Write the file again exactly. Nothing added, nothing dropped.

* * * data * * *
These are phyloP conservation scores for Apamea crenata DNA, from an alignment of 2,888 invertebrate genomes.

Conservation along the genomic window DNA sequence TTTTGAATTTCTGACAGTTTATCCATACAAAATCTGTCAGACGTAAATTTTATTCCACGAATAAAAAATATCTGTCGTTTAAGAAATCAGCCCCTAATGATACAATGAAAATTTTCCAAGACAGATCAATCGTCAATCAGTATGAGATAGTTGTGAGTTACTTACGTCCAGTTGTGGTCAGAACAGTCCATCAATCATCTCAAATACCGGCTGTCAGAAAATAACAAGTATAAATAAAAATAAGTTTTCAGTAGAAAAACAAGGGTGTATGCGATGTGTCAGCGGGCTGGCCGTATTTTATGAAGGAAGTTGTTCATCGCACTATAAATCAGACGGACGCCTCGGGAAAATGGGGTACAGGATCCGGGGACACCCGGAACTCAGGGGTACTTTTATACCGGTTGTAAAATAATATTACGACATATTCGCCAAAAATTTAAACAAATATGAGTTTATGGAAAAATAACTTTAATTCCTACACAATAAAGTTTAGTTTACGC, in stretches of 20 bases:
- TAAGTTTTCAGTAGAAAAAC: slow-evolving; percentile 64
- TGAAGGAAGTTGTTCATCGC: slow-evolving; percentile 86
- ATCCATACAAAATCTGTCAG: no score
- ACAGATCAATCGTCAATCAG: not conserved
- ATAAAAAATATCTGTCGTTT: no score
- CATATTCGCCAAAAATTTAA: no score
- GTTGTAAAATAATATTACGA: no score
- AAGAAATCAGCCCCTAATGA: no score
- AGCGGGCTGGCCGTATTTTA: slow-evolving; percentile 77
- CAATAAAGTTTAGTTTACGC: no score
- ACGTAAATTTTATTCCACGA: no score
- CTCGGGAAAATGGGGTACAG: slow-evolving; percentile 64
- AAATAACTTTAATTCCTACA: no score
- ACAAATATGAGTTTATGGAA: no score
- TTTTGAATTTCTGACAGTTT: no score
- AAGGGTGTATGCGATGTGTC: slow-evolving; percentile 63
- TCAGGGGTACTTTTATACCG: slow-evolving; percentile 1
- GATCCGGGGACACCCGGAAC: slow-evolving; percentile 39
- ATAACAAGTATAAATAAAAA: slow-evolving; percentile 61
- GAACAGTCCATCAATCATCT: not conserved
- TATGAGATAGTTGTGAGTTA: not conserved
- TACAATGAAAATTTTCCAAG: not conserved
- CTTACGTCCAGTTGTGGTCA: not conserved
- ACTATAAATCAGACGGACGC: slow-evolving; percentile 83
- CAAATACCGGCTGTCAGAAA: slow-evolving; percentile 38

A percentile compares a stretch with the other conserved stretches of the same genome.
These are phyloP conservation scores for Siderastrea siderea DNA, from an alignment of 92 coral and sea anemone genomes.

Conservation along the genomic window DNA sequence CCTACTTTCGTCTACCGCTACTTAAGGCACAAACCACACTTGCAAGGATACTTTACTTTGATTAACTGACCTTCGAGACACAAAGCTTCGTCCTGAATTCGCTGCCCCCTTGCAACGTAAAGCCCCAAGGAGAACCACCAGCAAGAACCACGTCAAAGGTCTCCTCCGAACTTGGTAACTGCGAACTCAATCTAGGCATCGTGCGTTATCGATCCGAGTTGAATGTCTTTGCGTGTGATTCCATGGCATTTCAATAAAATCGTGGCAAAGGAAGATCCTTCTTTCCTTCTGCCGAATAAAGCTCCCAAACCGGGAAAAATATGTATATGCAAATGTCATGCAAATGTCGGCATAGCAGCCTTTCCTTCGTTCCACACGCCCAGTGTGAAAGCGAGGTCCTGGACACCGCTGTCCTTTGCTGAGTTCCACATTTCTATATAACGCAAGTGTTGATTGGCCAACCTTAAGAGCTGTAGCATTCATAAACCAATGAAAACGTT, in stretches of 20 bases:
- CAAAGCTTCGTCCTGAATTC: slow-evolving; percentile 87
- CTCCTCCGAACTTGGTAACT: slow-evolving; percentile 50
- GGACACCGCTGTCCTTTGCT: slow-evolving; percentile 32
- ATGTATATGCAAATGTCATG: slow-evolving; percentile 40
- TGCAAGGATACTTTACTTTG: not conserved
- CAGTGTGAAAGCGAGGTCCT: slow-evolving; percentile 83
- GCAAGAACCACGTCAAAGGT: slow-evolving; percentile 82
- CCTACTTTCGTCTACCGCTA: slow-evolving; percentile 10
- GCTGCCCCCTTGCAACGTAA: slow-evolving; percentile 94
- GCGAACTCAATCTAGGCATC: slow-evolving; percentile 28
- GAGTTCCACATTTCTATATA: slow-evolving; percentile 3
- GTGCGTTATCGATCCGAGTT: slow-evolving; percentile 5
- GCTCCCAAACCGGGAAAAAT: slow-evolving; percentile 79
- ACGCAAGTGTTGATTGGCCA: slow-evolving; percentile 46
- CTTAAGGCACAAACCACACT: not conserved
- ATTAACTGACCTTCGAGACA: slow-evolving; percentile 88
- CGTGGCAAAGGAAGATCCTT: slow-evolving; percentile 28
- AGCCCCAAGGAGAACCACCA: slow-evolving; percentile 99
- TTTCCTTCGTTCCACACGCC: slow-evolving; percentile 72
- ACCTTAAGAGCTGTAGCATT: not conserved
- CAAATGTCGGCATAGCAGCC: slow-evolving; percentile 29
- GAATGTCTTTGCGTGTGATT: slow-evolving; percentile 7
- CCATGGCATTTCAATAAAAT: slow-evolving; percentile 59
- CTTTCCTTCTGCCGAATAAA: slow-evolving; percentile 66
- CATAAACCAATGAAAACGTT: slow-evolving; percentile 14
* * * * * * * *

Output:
These are phyloP conservation scores for Apamea crenata DNA, from an alignment of 2,888 invertebrate genomes.

Conservation along the genomic window DNA sequence TTTTGAATTTCTGACAGTTTATCCATACAAAATCTGTCAGACGTAAATTTTATTCCACGAATAAAAAATATCTGTCGTTTAAGAAATCAGCCCCTAATGATACAATGAAAATTTTCCAAGACAGATCAATCGTCAATCAGTATGAGATAGTTGTGAGTTACTTACGTCCAGTTGTGGTCAGAACAGTCCATCAATCATCTCAAATACCGGCTGTCAGAAAATAACAAGTATAAATAAAAATAAGTTTTCAGTAGAAAAACAAGGGTGTATGCGATGTGTCAGCGGGCTGGCCGTATTTTATGAAGGAAGTTGTTCATCGCACTATAAATCAGACGGACGCCTCGGGAAAATGGGGTACAGGATCCGGGGACACCCGGAACTCAGGGGTACTTTTATACCGGTTGTAAAATAATATTACGACATATTCGCCAAAAATTTAAACAAATATGAGTTTATGGAAAAATAACTTTAATTCCTACACAATAAAGTTTAGTTTACGC, in stretches of 20 bases:
- TAAGTTTTCAGTAGAAAAAC: slow-evolving; percentile 64
- TGAAGGAAGTTGTTCATCGC: slow-evolving; percentile 86
- ATCCATACAAAATCTGTCAG: no score
- ACAGATCAATCGTCAATCAG: not conserved
- ATAAAAAATATCTGTCGTTT: no score
- CATATTCGCCAAAAATTTAA: no score
- GTTGTAAAATAATATTACGA: no score
- AAGAAATCAGCCCCTAATGA: no score
- AGCGGGCTGGCCGTATTTTA: slow-evolving; percentile 77
- CAATAAAGTTTAGTTTACGC: no score
- ACGTAAATTTTATTCCACGA: no score
- CTCGGGAAAATGGGGTACAG: slow-evolving; percentile 64
- AAATAACTTTAATTCCTACA: no score
- ACAAATATGAGTTTATGGAA: no score
- TTTTGAATTTCTGACAGTTT: no score
- AAGGGTGTATGCGATGTGTC: slow-evolving; percentile 63
- TCAGGGGTACTTTTATACCG: slow-evolving; percentile 1
- GATCCGGGGACACCCGGAAC: slow-evolving; percentile 39
- ATAACAAGTATAAATAAAAA: slow-evolving; percentile 61
- GAACAGTCCATCAATCATCT: not conserved
- TATGAGATAGTTGTGAGTTA: not conserved
- TACAATGAAAATTTTCCAAG: not conserved
- CTTACGTCCAGTTGTGGTCA: not conserved
- ACTATAAATCAGACGGACGC: slow-evolving; percentile 83
- CAAATACCGGCTGTCAGAAA: slow-evolving; percentile 38

A percentile compares a stretch with the other conserved stretches of the same genome.
These are phyloP conservation scores for Siderastrea siderea DNA, from an alignment of 92 coral and sea anemone genomes.

Conservation along the genomic window DNA sequence CCTACTTTCGTCTACCGCTACTTAAGGCACAAACCACACTTGCAAGGATACTTTACTTTGATTAACTGACCTTCGAGACACAAAGCTTCGTCCTGAATTCGCTGCCCCCTTGCAACGTAAAGCCCCAAGGAGAACCACCAGCAAGAACCACGTCAAAGGTCTCCTCCGAACTTGGTAACTGCGAACTCAATCTAGGCATCGTGCGTTATCGATCCGAGTTGAATGTCTTTGCGTGTGATTCCATGGCATTTCAATAAAATCGTGGCAAAGGAAGATCCTTCTTTCCTTCTGCCGAATAAAGCTCCCAAACCGGGAAAAATATGTATATGCAAATGTCATGCAAATGTCGGCATAGCAGCCTTTCCTTCGTTCCACACGCCCAGTGTGAAAGCGAGGTCCTGGACACCGCTGTCCTTTGCTGAGTTCCACATTTCTATATAACGCAAGTGTTGATTGGCCAACCTTAAGAGCTGTAGCATTCATAAACCAATGAAAACGTT, in stretches of 20 bases:
- CAAAGCTTCGTCCTGAATTC: slow-evolving; percentile 87
- CTCCTCCGAACTTGGTAACT: slow-evolving; percentile 50
- GGACACCGCTGTCCTTTGCT: slow-evolving; percentile 32
- ATGTATATGCAAATGTCATG: slow-evolving; percentile 40
- TGCAAGGATACTTTACTTTG: not conserved
- CAGTGTGAAAGCGAGGTCCT: slow-evolving; percentile 83
- GCAAGAACCACGTCAAAGGT: slow-evolving; percentile 82
- CCTACTTTCGTCTACCGCTA: slow-evolving; percentile 10
- GCTGCCCCCTTGCAACGTAA: slow-evolving; percentile 94
- GCGAACTCAATCTAGGCATC: slow-evolving; percentile 28
- GAGTTCCACATTTCTATATA: slow-evolving; percentile 3
- GTGCGTTATCGATCCGAGTT: slow-evolving; percentile 5
- GCTCCCAAACCGGGAAAAAT: slow-evolving; percentile 79
- ACGCAAGTGTTGATTGGCCA: slow-evolving; percentile 46
- CTTAAGGCACAAACCACACT: not conserved
- ATTAACTGACCTTCGAGACA: slow-evolving; percentile 88
- CGTGGCAAAGGAAGATCCTT: slow-evolving; percentile 28
- AGCCCCAAGGAGAACCACCA: slow-evolving; percentile 99
- TTTCCTTCGTTCCACACGCC: slow-evolving; percentile 72
- ACCTTAAGAGCTGTAGCATT: not conserved
- CAAATGTCGGCATAGCAGCC: slow-evolving; percentile 29
- GAATGTCTTTGCGTGTGATT: slow-evolving; percentile 7
- CCATGGCATTTCAATAAAAT: slow-evolving; percentile 59
- CTTTCCTTCTGCCGAATAAA: slow-evolving; percentile 66
- CATAAACCAATGAAAACGTT: slow-evolving; percentile 14